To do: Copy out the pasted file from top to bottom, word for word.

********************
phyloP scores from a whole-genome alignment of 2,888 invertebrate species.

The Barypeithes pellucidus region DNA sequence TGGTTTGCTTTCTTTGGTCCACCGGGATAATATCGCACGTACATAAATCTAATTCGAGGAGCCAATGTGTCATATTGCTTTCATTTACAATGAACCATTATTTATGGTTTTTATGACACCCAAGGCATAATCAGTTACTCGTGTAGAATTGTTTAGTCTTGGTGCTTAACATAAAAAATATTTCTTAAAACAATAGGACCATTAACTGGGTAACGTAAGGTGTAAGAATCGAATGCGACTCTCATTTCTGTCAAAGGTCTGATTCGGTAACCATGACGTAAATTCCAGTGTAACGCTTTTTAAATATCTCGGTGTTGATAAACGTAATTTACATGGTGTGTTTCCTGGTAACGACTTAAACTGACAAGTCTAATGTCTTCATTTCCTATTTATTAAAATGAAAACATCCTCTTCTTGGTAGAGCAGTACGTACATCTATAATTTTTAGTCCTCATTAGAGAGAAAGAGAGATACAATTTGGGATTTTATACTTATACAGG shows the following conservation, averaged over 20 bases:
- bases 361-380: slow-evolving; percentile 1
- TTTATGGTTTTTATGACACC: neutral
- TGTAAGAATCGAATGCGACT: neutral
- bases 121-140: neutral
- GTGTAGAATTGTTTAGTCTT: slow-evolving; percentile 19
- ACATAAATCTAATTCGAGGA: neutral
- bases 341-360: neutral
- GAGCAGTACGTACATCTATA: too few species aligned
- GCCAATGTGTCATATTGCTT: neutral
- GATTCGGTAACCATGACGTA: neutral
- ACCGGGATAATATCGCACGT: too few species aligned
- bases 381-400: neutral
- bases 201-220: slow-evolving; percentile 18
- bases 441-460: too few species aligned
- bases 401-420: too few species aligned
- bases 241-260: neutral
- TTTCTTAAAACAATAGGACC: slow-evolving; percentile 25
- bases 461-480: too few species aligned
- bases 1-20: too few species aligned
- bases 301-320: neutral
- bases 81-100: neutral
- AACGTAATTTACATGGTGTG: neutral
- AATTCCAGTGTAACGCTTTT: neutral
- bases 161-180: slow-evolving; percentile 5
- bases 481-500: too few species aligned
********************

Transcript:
phyloP scores from a whole-genome alignment of 2,888 invertebrate species.

The Barypeithes pellucidus region DNA sequence TGGTTTGCTTTCTTTGGTCCACCGGGATAATATCGCACGTACATAAATCTAATTCGAGGAGCCAATGTGTCATATTGCTTTCATTTACAATGAACCATTATTTATGGTTTTTATGACACCCAAGGCATAATCAGTTACTCGTGTAGAATTGTTTAGTCTTGGTGCTTAACATAAAAAATATTTCTTAAAACAATAGGACCATTAACTGGGTAACGTAAGGTGTAAGAATCGAATGCGACTCTCATTTCTGTCAAAGGTCTGATTCGGTAACCATGACGTAAATTCCAGTGTAACGCTTTTTAAATATCTCGGTGTTGATAAACGTAATTTACATGGTGTGTTTCCTGGTAACGACTTAAACTGACAAGTCTAATGTCTTCATTTCCTATTTATTAAAATGAAAACATCCTCTTCTTGGTAGAGCAGTACGTACATCTATAATTTTTAGTCCTCATTAGAGAGAAAGAGAGATACAATTTGGGATTTTATACTTATACAGG shows the following conservation, averaged over 20 bases:
- bases 361-380: slow-evolving; percentile 1
- TTTATGGTTTTTATGACACC: neutral
- TGTAAGAATCGAATGCGACT: neutral
- bases 121-140: neutral
- GTGTAGAATTGTTTAGTCTT: slow-evolving; percentile 19
- ACATAAATCTAATTCGAGGA: neutral
- bases 341-360: neutral
- GAGCAGTACGTACATCTATA: too few species aligned
- GCCAATGTGTCATATTGCTT: neutral
- GATTCGGTAACCATGACGTA: neutral
- ACCGGGATAATATCGCACGT: too few species aligned
- bases 381-400: neutral
- bases 201-220: slow-evolving; percentile 18
- bases 441-460: too few species aligned
- bases 401-420: too few species aligned
- bases 241-260: neutral
- TTTCTTAAAACAATAGGACC: slow-evolving; percentile 25
- bases 461-480: too few species aligned
- bases 1-20: too few species aligned
- bases 301-320: neutral
- bases 81-100: neutral
- AACGTAATTTACATGGTGTG: neutral
- AATTCCAGTGTAACGCTTTT: neutral
- bases 161-180: slow-evolving; percentile 5
- bases 481-500: too few species aligned